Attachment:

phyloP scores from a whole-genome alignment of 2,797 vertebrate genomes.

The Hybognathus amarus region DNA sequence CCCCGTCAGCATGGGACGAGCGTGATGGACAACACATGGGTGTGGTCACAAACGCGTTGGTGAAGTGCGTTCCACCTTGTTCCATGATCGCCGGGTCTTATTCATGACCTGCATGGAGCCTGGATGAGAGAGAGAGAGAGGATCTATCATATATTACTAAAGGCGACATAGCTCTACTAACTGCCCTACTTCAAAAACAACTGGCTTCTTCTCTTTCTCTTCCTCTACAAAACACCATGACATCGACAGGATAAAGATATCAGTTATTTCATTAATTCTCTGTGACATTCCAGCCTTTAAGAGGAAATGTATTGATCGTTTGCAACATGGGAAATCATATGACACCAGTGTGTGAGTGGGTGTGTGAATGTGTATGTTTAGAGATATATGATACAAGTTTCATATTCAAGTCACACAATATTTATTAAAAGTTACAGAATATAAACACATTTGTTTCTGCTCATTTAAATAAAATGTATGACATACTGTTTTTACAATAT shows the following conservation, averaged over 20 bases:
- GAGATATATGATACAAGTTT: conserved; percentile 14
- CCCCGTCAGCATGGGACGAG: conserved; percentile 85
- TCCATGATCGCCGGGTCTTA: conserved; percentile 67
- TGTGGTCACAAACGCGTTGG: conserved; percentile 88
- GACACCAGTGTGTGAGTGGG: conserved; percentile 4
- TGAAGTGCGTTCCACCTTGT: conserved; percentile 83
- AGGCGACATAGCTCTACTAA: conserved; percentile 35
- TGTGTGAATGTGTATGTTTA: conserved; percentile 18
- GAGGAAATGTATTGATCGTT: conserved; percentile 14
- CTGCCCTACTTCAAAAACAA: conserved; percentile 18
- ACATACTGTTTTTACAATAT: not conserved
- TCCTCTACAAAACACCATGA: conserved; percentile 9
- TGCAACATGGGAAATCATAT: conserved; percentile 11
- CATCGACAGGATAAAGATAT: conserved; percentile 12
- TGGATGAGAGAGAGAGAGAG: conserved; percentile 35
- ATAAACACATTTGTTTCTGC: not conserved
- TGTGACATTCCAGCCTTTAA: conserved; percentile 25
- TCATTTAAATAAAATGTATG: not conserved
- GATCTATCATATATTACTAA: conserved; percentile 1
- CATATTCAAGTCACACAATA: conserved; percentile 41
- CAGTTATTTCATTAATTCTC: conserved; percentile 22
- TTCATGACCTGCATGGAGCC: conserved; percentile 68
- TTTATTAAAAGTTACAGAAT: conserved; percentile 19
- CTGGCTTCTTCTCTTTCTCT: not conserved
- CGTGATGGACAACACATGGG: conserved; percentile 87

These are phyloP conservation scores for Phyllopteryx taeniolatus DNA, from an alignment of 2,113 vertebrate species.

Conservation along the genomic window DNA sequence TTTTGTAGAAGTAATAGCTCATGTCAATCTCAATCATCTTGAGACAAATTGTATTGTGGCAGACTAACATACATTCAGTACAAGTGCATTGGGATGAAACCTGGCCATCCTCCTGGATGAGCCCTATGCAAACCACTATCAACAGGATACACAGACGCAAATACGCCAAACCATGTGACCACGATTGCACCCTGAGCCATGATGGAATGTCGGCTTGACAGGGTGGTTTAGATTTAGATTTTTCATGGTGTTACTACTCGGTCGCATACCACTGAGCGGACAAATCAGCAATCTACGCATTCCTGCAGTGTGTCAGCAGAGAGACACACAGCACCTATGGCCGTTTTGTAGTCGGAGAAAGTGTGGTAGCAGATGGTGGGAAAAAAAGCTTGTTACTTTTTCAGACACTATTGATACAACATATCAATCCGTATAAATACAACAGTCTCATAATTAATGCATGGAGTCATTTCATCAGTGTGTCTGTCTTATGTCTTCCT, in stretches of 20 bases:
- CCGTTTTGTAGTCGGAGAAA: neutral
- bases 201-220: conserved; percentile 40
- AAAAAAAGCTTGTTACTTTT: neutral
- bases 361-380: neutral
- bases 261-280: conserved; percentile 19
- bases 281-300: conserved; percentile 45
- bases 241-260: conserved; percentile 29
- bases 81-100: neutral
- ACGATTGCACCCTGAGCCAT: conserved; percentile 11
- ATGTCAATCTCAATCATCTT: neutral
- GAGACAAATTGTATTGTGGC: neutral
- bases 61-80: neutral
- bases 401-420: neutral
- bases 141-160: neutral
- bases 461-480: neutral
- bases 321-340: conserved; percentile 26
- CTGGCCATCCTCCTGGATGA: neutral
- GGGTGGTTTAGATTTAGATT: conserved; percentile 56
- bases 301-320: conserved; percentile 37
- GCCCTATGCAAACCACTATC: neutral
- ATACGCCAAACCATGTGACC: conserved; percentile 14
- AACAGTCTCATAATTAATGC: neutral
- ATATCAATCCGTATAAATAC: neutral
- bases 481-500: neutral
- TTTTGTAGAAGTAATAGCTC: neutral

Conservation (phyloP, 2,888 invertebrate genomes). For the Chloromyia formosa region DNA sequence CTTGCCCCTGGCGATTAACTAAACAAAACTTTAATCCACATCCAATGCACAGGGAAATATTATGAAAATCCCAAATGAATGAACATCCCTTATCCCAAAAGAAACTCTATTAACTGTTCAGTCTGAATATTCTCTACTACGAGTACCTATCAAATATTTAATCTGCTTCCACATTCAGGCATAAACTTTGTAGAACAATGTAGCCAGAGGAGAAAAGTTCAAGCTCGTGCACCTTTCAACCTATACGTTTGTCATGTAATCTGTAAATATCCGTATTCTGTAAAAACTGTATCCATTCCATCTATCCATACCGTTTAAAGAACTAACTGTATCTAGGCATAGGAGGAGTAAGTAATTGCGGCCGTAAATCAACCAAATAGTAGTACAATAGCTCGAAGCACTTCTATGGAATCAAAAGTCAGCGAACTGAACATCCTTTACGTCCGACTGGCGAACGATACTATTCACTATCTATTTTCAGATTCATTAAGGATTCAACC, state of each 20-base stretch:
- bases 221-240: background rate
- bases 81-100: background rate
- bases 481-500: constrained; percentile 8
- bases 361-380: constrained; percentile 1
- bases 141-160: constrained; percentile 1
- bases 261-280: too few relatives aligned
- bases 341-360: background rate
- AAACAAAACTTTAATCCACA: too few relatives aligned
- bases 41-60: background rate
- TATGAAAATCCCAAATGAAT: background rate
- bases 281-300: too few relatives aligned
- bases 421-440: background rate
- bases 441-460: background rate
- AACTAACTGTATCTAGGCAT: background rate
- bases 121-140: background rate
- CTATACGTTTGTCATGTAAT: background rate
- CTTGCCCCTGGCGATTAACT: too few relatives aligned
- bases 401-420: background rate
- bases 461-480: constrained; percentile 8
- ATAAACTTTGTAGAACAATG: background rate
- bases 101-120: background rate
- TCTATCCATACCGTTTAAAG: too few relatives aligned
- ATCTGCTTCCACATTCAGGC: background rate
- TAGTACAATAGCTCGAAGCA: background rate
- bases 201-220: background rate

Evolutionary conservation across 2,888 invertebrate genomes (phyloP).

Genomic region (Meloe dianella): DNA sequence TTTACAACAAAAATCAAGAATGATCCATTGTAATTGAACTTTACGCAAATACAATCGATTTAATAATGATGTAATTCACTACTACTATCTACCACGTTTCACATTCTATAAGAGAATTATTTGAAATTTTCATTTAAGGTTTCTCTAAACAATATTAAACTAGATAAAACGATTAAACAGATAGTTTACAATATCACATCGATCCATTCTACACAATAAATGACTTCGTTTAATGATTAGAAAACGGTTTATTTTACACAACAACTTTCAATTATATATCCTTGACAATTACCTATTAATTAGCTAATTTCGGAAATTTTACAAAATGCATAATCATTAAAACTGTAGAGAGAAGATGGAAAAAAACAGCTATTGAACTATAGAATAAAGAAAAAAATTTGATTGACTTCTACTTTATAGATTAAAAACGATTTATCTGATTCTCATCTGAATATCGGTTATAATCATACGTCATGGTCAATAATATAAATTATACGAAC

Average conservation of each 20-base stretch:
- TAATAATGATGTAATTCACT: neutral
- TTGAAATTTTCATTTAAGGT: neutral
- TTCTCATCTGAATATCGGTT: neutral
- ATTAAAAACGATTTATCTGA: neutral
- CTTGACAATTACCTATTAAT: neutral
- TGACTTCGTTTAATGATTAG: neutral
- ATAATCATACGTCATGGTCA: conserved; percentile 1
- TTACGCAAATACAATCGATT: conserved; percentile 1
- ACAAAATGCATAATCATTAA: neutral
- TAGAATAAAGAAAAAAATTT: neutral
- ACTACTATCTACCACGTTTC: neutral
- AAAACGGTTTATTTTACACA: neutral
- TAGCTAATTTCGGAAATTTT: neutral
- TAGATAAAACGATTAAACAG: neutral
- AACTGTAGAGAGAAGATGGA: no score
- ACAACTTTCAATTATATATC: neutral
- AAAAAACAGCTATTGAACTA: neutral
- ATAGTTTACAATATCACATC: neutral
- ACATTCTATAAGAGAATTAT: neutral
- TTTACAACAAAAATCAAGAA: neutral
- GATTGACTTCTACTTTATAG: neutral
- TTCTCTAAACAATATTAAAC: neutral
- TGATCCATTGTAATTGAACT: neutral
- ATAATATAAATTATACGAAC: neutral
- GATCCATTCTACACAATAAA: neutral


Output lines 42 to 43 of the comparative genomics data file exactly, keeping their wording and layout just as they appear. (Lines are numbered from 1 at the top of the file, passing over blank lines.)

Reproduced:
- bases 401-420: neutral
- bases 141-160: neutral